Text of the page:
Collaborative efforts save $14K in costs, allow 187 more patient hours
Pacific Regional Medical Command Public AFfairs,
SCHOFIELD BARRACKS — More than 100 staff members from across health care specialties were recognized in a ceremony at Soldiers’ Pavilion, U.S. Army Health Clinic-Schofield Barracks, here, Aug. 17.
The Soldier Knowledge Integrating Lessons Learned for Strength program, or SKILLS, is an innovative program aimed at providing critical behavioral health services to 25th Infantry Division’s 3rd Brigade Combat Team Soldiers returning from their most recent deployment.
SKILLS ran from January through May and constituted the largest collaboration of behavioral health assets on Oahu over the past decade.
“As one of the nation’s large divisional posts, Schofield Barracks has experienced a high operational tempo, with units going downrange for up to 15 months at a time at one point,” said Col. Mary Krueger, commander, USAHC-SB. “Of course, when these units came home, there was a huge demand for behavioral health care services.”
The inaugural implementation of the three-tiered program required strong collaboration between several entities: Afghanistan and Hawaii; the 3rd BCT and Army Medicine; Tripler Army Medical Center and USAHC-SB; officer, enlisted and civilian personnel; and among staff from various specialties and professional backgrounds.
“In all, successful execution of the SKILLS program, from start to finish, required intense coordination among 12 different services communicating across 17 miles of highway in Hawaii and 14 time zones worldwide,” said Lt. Col. Wendi Waits, chief, Behavioral Health Services, USAHC-SB.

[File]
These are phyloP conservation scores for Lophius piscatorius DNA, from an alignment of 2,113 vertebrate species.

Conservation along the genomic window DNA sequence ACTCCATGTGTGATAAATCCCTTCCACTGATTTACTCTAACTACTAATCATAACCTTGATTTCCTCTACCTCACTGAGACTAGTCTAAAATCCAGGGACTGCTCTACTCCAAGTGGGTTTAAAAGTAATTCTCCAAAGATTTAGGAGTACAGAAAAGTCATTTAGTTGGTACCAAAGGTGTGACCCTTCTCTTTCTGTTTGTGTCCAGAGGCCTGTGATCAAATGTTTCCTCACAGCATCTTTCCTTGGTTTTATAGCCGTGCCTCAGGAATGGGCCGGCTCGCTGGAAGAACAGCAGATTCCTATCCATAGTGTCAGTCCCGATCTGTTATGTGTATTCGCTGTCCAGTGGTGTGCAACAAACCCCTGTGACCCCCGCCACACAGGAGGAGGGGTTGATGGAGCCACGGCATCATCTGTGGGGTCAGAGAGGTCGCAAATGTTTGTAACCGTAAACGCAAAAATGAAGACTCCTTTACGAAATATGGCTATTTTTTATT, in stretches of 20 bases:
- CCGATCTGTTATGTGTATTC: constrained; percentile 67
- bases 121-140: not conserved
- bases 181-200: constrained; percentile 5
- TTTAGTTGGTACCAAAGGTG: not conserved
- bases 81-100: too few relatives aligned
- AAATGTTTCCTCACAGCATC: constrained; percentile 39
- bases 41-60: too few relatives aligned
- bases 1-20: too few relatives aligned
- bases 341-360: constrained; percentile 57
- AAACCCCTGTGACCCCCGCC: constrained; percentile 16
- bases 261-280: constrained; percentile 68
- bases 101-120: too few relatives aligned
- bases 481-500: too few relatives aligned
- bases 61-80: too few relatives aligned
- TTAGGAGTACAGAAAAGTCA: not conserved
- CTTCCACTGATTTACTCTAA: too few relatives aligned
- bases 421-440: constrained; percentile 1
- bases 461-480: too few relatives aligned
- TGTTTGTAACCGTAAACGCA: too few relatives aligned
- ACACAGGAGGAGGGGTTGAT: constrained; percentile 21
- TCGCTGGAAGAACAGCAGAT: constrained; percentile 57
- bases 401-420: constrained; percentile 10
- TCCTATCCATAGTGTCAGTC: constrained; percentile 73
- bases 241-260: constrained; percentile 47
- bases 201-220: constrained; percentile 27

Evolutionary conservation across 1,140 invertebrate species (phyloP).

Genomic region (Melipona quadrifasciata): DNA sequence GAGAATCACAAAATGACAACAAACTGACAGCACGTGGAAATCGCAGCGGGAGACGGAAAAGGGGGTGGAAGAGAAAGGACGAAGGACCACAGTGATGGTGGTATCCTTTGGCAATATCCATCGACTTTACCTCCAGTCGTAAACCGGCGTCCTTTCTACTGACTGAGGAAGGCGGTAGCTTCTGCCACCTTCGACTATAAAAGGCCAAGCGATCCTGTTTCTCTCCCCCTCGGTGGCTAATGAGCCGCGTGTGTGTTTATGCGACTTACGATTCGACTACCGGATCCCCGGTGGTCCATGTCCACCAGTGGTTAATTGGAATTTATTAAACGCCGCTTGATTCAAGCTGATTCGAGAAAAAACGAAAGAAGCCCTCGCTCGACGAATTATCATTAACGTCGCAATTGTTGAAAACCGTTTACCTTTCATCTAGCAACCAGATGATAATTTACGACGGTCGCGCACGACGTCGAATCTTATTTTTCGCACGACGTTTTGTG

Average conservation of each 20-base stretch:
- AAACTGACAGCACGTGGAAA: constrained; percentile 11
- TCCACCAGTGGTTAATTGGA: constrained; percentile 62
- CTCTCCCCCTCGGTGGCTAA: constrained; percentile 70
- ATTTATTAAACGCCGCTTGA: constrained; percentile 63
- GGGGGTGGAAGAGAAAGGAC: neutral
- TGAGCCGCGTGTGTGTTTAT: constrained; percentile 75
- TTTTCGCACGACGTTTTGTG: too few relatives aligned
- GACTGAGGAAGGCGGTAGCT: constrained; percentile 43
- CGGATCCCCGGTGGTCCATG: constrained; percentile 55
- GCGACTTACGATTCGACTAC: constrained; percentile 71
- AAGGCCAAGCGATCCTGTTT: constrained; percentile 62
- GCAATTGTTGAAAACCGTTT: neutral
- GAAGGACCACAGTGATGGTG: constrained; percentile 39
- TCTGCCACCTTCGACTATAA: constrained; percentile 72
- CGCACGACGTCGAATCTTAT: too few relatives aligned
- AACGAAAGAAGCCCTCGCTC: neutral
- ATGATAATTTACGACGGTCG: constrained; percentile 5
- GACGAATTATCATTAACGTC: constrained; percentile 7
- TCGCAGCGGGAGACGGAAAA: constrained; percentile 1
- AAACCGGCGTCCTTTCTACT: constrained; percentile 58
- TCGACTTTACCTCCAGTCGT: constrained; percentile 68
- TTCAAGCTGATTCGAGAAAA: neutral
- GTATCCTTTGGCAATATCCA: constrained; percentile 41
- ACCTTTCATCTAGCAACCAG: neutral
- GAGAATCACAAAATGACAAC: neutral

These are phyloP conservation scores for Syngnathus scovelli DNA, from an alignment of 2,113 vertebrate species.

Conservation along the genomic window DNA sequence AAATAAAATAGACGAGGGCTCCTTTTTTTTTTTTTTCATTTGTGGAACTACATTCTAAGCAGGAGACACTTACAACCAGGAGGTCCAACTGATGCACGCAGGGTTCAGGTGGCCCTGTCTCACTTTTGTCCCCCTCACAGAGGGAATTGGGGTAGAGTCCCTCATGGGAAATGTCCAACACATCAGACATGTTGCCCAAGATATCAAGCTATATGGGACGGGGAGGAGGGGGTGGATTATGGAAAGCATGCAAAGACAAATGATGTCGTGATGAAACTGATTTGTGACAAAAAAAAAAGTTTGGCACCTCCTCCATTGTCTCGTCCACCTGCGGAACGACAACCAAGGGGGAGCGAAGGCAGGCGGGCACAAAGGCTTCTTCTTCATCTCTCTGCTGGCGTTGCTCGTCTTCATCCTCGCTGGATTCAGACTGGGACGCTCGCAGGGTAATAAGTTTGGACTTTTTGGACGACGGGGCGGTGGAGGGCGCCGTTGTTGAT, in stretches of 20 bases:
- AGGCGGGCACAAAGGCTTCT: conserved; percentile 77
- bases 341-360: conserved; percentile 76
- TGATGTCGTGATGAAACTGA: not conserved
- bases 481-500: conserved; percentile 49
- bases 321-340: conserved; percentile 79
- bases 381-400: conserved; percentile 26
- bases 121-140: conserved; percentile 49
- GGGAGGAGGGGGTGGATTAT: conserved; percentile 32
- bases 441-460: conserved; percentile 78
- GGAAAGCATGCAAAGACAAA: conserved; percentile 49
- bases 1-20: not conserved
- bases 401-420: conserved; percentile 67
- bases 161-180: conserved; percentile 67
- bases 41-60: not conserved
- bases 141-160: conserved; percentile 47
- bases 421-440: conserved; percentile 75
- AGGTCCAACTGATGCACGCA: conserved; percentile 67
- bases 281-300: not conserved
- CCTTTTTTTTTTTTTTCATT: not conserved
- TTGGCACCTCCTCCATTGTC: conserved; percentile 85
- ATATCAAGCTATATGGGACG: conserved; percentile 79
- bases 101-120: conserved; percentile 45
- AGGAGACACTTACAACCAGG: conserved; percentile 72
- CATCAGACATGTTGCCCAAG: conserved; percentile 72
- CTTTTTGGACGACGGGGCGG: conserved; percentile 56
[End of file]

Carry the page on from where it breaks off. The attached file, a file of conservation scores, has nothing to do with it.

Of the 109 staff members recognized, four were awarded an Army Commendation Medal or Commander’s Award for Civilian Service; six, the Army Achievement Medal or Achievement Medal for Civilian Service; 61, a certificate of achievement and time-off award or pass; and 38, a certificate of appreciation.
Fifteen staff members also received a commander’s coin.
Employees not present at the ceremony received their awards in the mail or through other distribution methods.
“All of these individuals were involved in this program,” Krueger said. “They came together to make sure needs were identified and needs were met.”
The collaborative effort has been quite a success; it not only benefited Soldiers, but also increased efficiency and saved money.
“In addition to providing an obvious safety net for redeploying 3rd Brigade Soldiers, SKILLS resulted in a sevenfold reduction in wait time for behavioral health assessments, and allowed all interested Soldiers to complete a full psychoeducational program before going on block leave,” Waits said. “Eighty-three percent of SKILLS group participants felt the process allowed them to access the support they wanted.
“Implementation of group assessments resulted in a cost savings of more than $14,000,” Watts added. “It created an additional 187 patient care hours beyond what would have been available using traditional assessment methods. These positive outcomes would not have been possible without the selflessness and exceptional commitment to duty of each and every one of today’s award recipients.”
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